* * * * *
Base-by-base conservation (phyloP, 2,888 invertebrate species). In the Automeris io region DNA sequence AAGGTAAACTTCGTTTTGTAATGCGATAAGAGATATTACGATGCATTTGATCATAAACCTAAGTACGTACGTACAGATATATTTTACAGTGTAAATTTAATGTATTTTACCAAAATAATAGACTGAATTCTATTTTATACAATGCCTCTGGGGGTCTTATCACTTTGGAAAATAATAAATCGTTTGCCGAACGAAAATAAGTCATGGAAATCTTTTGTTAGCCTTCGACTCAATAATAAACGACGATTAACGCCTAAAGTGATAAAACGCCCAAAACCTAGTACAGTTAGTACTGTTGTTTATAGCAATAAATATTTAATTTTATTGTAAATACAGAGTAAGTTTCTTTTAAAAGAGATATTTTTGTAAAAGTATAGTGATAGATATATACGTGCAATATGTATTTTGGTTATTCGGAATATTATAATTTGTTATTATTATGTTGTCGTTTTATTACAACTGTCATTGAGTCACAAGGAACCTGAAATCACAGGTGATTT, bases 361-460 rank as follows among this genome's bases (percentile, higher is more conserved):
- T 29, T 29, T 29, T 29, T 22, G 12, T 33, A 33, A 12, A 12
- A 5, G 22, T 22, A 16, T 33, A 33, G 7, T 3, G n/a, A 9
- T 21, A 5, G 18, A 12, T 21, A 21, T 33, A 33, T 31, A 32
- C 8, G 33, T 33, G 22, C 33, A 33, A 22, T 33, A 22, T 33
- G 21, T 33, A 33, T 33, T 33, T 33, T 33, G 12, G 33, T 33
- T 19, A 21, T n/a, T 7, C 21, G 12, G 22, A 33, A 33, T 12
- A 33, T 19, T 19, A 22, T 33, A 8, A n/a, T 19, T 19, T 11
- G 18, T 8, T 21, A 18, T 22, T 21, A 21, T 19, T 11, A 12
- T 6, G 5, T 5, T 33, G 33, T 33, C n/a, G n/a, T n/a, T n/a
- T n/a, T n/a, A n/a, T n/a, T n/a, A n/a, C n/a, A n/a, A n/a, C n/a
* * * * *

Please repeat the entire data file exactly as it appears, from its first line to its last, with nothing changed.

Base-by-base conservation (phyloP, 2,888 invertebrate species). In the Automeris io region DNA sequence AAGGTAAACTTCGTTTTGTAATGCGATAAGAGATATTACGATGCATTTGATCATAAACCTAAGTACGTACGTACAGATATATTTTACAGTGTAAATTTAATGTATTTTACCAAAATAATAGACTGAATTCTATTTTATACAATGCCTCTGGGGGTCTTATCACTTTGGAAAATAATAAATCGTTTGCCGAACGAAAATAAGTCATGGAAATCTTTTGTTAGCCTTCGACTCAATAATAAACGACGATTAACGCCTAAAGTGATAAAACGCCCAAAACCTAGTACAGTTAGTACTGTTGTTTATAGCAATAAATATTTAATTTTATTGTAAATACAGAGTAAGTTTCTTTTAAAAGAGATATTTTTGTAAAAGTATAGTGATAGATATATACGTGCAATATGTATTTTGGTTATTCGGAATATTATAATTTGTTATTATTATGTTGTCGTTTTATTACAACTGTCATTGAGTCACAAGGAACCTGAAATCACAGGTGATTT, bases 361-460 rank as follows among this genome's bases (percentile, higher is more conserved):
- T 29, T 29, T 29, T 29, T 22, G 12, T 33, A 33, A 12, A 12
- A 5, G 22, T 22, A 16, T 33, A 33, G 7, T 3, G n/a, A 9
- T 21, A 5, G 18, A 12, T 21, A 21, T 33, A 33, T 31, A 32
- C 8, G 33, T 33, G 22, C 33, A 33, A 22, T 33, A 22, T 33
- G 21, T 33, A 33, T 33, T 33, T 33, T 33, G 12, G 33, T 33
- T 19, A 21, T n/a, T 7, C 21, G 12, G 22, A 33, A 33, T 12
- A 33, T 19, T 19, A 22, T 33, A 8, A n/a, T 19, T 19, T 11
- G 18, T 8, T 21, A 18, T 22, T 21, A 21, T 19, T 11, A 12
- T 6, G 5, T 5, T 33, G 33, T 33, C n/a, G n/a, T n/a, T n/a
- T n/a, T n/a, A n/a, T n/a, T n/a, A n/a, C n/a, A n/a, A n/a, C n/a